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Picard, Rainer / McGhee, Des

Partial Differential Equations

A unified Hilbert Space Approach

Series:De Gruyter Expositions in Mathematics 55

    159,95 € / $224.00 / £145.50*

    eBook (PDF)
    Publication Date:
    June 2011
    Copyright year:
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    • Global access to PDEs
    • With detailed proofs
    • For studends, researchers and also for self-study

    Aims and Scope

    This book presents a systematic approach to a solution theory for linear partial differential equations developed in a Hilbert space setting based on a Sobolev lattice structure, a simple extension of the well-established notion of a chain (or scale) of Hilbert spaces.

    The focus on a Hilbert space setting (rather than on an apparently more general Banach space) is not a severe constraint, but rather a highly adaptable and suitable approach providing a more transparent framework for presenting the main issues in the development of a solution theory for partial differential equations.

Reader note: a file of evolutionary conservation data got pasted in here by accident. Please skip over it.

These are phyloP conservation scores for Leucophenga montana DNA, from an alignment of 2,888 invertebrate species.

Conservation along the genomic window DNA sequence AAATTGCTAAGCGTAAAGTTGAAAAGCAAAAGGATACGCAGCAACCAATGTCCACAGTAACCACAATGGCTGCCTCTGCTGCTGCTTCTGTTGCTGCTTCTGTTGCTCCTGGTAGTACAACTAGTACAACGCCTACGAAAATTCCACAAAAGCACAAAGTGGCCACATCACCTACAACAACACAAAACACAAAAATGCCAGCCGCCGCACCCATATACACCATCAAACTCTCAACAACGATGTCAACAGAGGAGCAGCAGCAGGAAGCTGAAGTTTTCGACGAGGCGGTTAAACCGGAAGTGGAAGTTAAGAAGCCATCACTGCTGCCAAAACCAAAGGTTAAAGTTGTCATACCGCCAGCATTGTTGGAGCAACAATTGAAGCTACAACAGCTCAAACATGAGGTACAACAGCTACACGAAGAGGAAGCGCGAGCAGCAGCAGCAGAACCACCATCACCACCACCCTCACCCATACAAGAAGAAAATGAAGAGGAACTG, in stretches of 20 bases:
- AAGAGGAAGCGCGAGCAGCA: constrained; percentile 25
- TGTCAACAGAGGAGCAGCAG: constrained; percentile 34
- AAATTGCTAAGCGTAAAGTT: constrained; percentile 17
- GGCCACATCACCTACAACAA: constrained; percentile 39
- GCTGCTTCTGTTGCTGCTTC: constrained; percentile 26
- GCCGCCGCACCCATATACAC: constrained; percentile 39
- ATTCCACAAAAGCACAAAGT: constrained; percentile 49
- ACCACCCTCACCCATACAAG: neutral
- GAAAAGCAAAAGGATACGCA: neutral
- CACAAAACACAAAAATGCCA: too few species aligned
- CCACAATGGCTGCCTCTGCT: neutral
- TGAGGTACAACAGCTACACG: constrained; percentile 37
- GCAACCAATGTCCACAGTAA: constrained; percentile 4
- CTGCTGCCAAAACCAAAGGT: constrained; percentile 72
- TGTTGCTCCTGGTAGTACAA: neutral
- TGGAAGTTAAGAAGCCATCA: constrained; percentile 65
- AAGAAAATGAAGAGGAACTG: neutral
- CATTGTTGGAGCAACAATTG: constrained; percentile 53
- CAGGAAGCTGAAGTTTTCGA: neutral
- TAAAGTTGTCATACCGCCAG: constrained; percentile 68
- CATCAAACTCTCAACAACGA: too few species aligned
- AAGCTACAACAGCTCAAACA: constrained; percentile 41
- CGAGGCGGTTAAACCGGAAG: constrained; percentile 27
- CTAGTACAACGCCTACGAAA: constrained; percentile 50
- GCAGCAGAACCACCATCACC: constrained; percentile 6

In contrast to other texts on partial differential equations, which consider either specific equation types or apply a collection of tools for solving a variety of equations, this book takes a more global point of view by focusing on the issues involved in determining the appropriate functional analytic setting in which a solution theory can be naturally developed. Applications to many areas of mathematical physics are also presented.

    The book aims to be largely self-contained. Full proofs to all but the most straightforward results are provided, keeping to a minimum references to other literature for essential material. It is therefore highly suitable as a resource for graduate courses and also for researchers, who will find new results for particular evolutionary systems from mathematical physics.

    Supplementary Information


    xviii, 469 pages
    Type of Publication:
    Mathematics; Partial Differential Equations; Hilbert Space; Sobolev; Evolution Equation

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    Rainer Picard, Dresden University of Technology, Germany; Des McGhee, University of Strathclyde, Glasgow, Scotland, UK.

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